Even after lawmakers hammer out the budget deal, they still have to write the dozen spending bills. The House has passed all of theirs, and the Senate Appropriations Committee has their version, but it will take a couple weeks to haggle out the final versions. So the current CR is not likely to be the last and even if it is delayed until February 12, the president’s FY2019 budget request will likely come out before the book is closed on FY2018.
In case you forgot, like a budgetary grenade being thrown in the mix, the nation’s finances are likely to hit the debt ceiling soon and that will precipitate another knockdown, drag out fight. It was a debt ceiling fight that originally brought us a focus on reining in deficits and the BCA of 2011.
To be fair to the broken budget system, this year was extraordinary because leadership chose to sideline their one constitutionally mandated yearly duty – funding government – until late in the year. And the typically and understandably delayed submission of a new president’s budget request doesn’t help. But even in the best of times the budget process hasn’t worked.
Since the current budget process was created in 1974, there have been only four years when all appropriations bills were done on time. It is clear that under presidents of both parties, with Democrats or Republicans running the show in Congress, or with divided government, the budget process doesn’t work. The solution to some lawmakers is to bring back earmarks – the line item special interest provisions that advance projects or programs on the basis of political muscle over project merit. Leaving aside our many concerns about earmarks, would it work?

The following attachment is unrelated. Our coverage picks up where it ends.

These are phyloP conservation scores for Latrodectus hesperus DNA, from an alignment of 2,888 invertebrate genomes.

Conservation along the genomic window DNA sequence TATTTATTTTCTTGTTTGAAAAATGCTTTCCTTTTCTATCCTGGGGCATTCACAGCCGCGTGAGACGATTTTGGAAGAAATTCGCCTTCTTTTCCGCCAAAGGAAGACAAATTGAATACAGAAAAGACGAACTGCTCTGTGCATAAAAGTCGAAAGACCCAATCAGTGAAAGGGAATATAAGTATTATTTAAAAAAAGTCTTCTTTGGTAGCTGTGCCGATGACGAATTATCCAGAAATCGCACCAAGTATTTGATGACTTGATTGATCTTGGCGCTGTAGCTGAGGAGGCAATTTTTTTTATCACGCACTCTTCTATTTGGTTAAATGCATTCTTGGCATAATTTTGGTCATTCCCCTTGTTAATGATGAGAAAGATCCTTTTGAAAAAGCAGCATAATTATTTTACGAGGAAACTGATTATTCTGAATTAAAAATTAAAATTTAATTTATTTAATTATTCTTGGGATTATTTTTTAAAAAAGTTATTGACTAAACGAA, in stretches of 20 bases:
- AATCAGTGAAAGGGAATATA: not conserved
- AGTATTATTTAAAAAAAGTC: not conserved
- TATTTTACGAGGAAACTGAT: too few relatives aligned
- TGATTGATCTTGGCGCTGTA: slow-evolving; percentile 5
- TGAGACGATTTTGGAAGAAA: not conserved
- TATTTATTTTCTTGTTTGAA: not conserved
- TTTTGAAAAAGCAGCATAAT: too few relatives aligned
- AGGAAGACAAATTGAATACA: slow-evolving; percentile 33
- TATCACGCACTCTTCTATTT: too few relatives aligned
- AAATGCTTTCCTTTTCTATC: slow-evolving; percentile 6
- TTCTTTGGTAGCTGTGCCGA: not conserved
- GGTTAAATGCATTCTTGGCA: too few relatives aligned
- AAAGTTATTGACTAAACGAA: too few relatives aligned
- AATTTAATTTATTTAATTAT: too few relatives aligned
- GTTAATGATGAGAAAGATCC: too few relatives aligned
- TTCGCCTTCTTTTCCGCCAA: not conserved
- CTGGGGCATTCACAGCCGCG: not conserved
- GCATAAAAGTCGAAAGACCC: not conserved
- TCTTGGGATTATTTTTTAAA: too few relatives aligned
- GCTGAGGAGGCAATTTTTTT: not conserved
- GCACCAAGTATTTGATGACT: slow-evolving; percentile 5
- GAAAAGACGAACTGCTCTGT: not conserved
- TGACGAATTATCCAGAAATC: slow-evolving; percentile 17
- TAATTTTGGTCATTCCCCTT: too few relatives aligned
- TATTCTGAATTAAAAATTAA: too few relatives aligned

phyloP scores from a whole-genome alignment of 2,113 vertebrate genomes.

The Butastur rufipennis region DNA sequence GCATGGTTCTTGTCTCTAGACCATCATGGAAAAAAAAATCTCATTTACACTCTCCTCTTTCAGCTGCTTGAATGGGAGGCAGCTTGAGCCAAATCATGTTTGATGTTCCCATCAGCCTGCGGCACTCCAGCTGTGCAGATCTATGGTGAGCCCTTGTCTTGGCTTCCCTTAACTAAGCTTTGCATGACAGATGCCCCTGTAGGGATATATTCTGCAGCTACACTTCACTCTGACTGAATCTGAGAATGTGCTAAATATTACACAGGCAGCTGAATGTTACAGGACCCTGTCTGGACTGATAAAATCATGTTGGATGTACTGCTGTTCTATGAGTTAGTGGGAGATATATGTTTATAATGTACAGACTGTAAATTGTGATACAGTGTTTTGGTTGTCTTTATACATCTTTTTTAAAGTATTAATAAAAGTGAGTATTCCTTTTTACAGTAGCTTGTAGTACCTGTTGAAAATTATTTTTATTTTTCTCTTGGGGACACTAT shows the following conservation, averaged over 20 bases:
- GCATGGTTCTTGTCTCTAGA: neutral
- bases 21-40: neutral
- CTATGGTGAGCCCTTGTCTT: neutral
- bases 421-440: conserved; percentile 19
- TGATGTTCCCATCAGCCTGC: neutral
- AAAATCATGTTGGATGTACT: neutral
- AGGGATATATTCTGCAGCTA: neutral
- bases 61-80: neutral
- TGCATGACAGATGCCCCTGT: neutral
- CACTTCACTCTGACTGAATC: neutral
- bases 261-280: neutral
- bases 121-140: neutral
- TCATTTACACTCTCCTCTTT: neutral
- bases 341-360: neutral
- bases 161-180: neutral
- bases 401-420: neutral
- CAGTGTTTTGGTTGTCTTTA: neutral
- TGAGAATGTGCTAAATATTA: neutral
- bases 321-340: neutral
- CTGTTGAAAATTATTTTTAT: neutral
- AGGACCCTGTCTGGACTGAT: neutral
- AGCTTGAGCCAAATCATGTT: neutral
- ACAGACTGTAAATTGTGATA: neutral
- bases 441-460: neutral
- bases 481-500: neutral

Earmarking is an insane place to start to fix the budget and appropriations process, not simply because the last time all bills were passed on time goes back to before the go-go years of earmarking that started in the mid-nineties. Before lawmakers can even talk about earmarks they need to grapple with a broken budget process. Everything should be on the table: biennial budgeting, stronger Budget Committees, legally binding budget resolutions, penalties for unauthorized programs, oversight requirements, shift to accrual accounting, sunset commissions. You name it, Congress should pursue it.
We get it, Congress. Getting people a robust level of government spending cake they want to consume at a level of revenue (taxation) voters will stomach is tough. But refusing to adhere to spending caps already agreed to, being unwilling to cut less important programs to pay for increases in more vital areas, or simply throwing in the towel and grabbing your own little project by bringing back earmarks, isn’t going to cut it. Nobody said legislating was supposed to be easy. It’s your job. So make government work, or get out of the way for those who will.